Presenting 101: What Makes a ‘Good’ Presentation?

Blurred background but focused zoomed in photo of a meeting presenters hand

A real opportunity to impress colleagues and senior staff, pulling off presentations can nonetheless be tricky. Here’s how to make the most of their start, middle and end…

It’s fair to say that when it comes to presentations, you might not share the same level of enthusiasm as your colleagues. And that’s OK, presenting to an audience can be tough to pull off if you’ve struggled in the past. But like any other skill in the workplace, there’s an art to getting them right, one that comes with practice – you just need to know what to look out for.

Whether it’s for a job interview or you’re speaking at a conference, a good presentation is made up of a few key ingredients. Get them right, and your audience will walk away informed and impressed. Below, we’ll look at these elements in more detail, including how to start and end your presentation, as well as how to make the middle bit count, so you can learn how to present with the best of them.

How to start a presentation

In the case of presentations, “first impressions count” has never been truer. Your opening should set the stage for what’s to follow, drawing in your audience in a way that’ll have them in the palm of your hand. A meek and mumbly intro, on the other hand, could lose an audience to the extent it’s hard to recover. So, what can you do to make sure that doesn’t happen?

Nail the introduction

If you’re presenting to a fresh audience, they’ll want to know who you are. But simply telling them your name and job title might come across a little flat. Try turning your introduction into a story that covers who you are, what your background is, and why the things you’re about to say are worth listening to.

Hook in your audience

Looking to create an instant impact with your presentation? Making a bold statement, asking a rhetorical question, or highlighting a surprising stat can all get your audience to bite.

A strong, simple statement is a great way of surprising your audience – and they’ll be all ears when it comes to hearing how you’ll then build on that.

Meanwhile, a rhetorical question gives them something to chew over. By engaging them with this method, you’ll have their full attention.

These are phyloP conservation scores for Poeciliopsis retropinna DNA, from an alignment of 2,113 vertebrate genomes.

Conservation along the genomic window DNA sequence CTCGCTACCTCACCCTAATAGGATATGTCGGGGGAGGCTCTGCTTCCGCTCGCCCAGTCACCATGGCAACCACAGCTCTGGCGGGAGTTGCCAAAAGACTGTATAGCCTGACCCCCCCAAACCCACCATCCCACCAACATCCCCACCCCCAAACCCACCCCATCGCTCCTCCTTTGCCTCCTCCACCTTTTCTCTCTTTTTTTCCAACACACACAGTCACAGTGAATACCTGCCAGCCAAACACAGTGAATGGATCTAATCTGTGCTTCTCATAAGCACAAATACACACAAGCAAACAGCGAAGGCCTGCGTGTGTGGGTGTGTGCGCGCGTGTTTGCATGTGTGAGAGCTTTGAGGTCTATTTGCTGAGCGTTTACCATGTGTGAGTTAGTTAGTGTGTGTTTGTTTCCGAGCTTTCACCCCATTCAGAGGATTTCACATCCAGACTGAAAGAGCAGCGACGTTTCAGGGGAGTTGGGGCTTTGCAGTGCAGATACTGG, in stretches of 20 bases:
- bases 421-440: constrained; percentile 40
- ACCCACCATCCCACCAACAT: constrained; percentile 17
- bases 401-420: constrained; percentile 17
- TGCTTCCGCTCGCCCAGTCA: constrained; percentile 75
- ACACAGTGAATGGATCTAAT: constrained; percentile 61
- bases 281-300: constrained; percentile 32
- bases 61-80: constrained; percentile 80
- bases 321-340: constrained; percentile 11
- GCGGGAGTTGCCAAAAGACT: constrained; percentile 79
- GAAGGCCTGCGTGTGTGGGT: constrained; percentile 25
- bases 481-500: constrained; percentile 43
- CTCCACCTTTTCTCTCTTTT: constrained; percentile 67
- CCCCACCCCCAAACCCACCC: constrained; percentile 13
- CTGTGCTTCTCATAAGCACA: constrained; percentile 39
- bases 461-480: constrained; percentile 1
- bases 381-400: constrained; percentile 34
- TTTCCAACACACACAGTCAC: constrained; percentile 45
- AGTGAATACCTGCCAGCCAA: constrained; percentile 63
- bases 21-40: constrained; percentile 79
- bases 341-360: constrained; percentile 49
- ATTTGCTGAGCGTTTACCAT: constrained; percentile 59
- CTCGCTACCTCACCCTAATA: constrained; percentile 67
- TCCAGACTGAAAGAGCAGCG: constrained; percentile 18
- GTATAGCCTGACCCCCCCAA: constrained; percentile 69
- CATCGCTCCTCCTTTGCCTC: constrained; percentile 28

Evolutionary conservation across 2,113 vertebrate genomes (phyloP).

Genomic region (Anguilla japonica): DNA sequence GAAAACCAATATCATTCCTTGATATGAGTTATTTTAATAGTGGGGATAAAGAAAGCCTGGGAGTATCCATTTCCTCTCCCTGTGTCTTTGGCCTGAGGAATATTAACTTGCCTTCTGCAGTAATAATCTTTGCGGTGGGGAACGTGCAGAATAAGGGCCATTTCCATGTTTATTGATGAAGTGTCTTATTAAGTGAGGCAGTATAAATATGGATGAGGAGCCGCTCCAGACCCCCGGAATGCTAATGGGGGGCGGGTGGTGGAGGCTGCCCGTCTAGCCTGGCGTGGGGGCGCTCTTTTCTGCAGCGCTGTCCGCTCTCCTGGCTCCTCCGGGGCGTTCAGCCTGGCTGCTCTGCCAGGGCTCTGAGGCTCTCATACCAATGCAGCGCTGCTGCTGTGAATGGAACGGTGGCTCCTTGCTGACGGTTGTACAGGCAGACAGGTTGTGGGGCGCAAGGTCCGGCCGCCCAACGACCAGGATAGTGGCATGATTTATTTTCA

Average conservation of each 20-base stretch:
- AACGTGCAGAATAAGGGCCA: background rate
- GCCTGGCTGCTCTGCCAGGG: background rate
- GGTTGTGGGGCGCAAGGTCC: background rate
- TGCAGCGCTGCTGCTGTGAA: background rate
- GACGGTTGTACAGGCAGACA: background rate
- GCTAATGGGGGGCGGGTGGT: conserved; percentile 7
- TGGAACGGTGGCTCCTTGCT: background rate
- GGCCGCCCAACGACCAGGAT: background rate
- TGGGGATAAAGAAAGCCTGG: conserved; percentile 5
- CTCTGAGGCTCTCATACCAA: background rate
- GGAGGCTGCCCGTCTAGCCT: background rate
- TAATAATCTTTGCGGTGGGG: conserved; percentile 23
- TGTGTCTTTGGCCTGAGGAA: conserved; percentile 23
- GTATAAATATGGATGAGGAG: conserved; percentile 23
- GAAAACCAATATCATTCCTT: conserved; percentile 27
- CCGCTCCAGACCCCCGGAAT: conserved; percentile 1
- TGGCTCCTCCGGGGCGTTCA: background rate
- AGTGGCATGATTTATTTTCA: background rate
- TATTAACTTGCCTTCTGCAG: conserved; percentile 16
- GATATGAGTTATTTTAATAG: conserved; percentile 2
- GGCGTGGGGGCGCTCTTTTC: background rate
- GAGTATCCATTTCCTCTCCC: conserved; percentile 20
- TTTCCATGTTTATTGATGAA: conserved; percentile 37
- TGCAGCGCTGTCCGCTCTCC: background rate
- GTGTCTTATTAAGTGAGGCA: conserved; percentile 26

Highlighting a particular figure or statistic is a good tactic too, having the capacity to create shock or curiosity in your audience, or even act as a call to action (“We waste [x] number of pounds a year leaving the office lights on overnight. Let’s change this”).

Use visuals to your advantage

Imagery can also be a powerful presentation opener. Whether it’s a photo, an infographic, or a chart – images and visuals appeal to your audience’s imagination and back up your key talking points in a more memorable way.

What makes a ‘good’ presentation?

Everyone’s definition of what’s good will differ, but there’s definitely some best practices that all effective presentations stick to. When it’s time to prepare for your next one, keep these effective tips below in mind…

Use the 10-20-30 rule

This is a great rule of thumb that nicely covers the length of your presentation, and what it should look like. Your presentation should, ideally:

  1. Have no more than 10 slides
  2. Last for no more than 20 minutes
  3. Use a font size of no less than 30 point


Sticking to these three things keeps your talk succinct and to the point, and ensures the slides themselves aren’t cluttered with too much information. Remember, you want you to be the focus of your attention – not the words onscreen.

If you want to convey more information, then create a handout for your audience to read – after the presentation is over.

Emphasise your core message

Keeping things succinct means you, and therefore your audience, won’t lose sight of the message (or messages) that you’re conveying. A good way of doing this is by asking yourself what they need and want to know, rather than what you can simply tell them for the sake of it. If you’re thinking of saying anything that might take away or dilute the message, take it out of the presentation entirely.

Show your enthusiasm